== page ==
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The Vitamin Pushers (Consumer Health Library) Hardcover – October 1, 1994


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Editorial Reviews

From Publishers Weekly

In a trenchant, authoritative expose based on extensive research, psychiatrist and consumer advocate Barrett, and Herbert, a professor at New York City's Mount Sinai School of Medicine, accuse the health-food industry of scaring the public into purchasing vitamins and other dietary supplements, which, they contend, are not only unnecessary but often dangerous. They cite the 1989 outbreak of a disabling disease (EMS) traced to the amino acid L-tryptophan, used as a supposed cure for multiple sclerosis, now banned by the Food and Drug Administration. The authors decry alternative medicine and debunk myths such as that mega-protein makes better athletes. They explore the role of powerful lobbies and industry associations like the National Health Alliance-which, they say, regularly defy the FDA and other government agencies-and list 30 ways to spot "quacks and pushers." Also useful are some simple truths about nutrition, including advice for those on the run that a balanced meal takes no more time to prepare and eat than an unbalanced one. Illustrations.
Copyright 1994 Reed Business Information, Inc.

From Booklist

"Having observed the health-food industry for many years, we consider it a form of organized crime." With this as their ruling belief, Barrett and Herbert amass case studies, statistics, and reports to make an overwhelming argument against the production, marketing, and use of vitamin supplements and therapeutic health foods, scoring such current useless or harmful fads (they say) as antioxidants and extra proteins and vitamins for athletes. Well known for their battles against quackery, Barrett and Herbert don't shrink from naming individuals and businesses--Adelle Davis, Earl Mindell, and Kurt Donsbach, for example, and Enzymatic Therapy, Shaklee, and Sunrider International, all of which are subjects for dissection and exposure. In addition, Barrett and Herbert turn the spotlight on such organizations as the Council for Responsible Nutrition and the National Health Federation. Anyone who eats a balanced diet has no need for supplements, they say: "If humans needed to eat pills for nutrition, pills would grow on trees." William Beatty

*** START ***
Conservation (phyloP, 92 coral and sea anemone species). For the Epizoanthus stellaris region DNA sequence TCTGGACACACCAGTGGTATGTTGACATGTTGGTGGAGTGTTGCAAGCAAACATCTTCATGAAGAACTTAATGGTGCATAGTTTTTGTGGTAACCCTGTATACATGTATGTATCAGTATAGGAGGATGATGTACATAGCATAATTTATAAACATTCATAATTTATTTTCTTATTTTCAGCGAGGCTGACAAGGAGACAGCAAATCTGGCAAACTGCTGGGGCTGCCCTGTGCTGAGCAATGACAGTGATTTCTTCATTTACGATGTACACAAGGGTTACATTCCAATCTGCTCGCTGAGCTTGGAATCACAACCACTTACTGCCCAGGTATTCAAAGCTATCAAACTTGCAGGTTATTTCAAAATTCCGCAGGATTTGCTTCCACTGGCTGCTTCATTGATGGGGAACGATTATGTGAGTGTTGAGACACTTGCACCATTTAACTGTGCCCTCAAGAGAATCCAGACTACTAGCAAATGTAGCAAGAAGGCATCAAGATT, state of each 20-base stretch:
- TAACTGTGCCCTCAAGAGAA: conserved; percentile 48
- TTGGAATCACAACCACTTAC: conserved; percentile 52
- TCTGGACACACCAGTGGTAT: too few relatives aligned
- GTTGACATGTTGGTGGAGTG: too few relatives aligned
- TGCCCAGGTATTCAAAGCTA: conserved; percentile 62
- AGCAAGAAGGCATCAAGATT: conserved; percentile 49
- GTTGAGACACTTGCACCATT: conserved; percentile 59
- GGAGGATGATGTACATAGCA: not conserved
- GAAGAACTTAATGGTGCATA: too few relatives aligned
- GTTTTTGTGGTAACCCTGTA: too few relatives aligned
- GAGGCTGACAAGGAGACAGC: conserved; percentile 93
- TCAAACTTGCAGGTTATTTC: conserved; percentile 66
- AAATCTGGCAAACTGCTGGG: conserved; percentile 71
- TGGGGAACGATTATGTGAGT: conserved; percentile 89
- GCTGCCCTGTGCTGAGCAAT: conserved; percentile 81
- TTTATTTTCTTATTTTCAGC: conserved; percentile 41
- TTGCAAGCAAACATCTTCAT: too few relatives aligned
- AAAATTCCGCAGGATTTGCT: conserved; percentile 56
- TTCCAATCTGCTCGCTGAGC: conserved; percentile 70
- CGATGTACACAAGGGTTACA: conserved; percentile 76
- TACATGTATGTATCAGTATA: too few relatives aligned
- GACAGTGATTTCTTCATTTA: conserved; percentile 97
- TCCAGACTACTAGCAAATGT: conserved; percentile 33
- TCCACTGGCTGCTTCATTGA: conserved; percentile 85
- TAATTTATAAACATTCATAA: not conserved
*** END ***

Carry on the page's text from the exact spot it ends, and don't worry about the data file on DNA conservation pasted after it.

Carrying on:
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Product Details

  • Series: Consumer Health Library
  • Hardcover: 543 pages
  • Publisher: Prometheus Books; 1 edition (October 1, 1994)
  • Language: English
  • ISBN-10: 0879759097
  • ISBN-13: 978-0879759094
  • Product Dimensions: 6.3 x 1.3 x 9.3 inches
  • Shipping Weight: 1.9 pounds
  • Average Customer Review: 2.2 out of 5 stars  See all reviews (19 customer reviews)
  • Amazon Best Sellers Rank: #2,578,163 in Books (See Top 100 in Books)

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Customer Reviews

The only thing that could possibly make them wrong would be for them to admit it.
.
It is not bad to skim, but there is too much heated rhetoric to bother spending the time for a thorough read (which I found out the hard way).
Charlie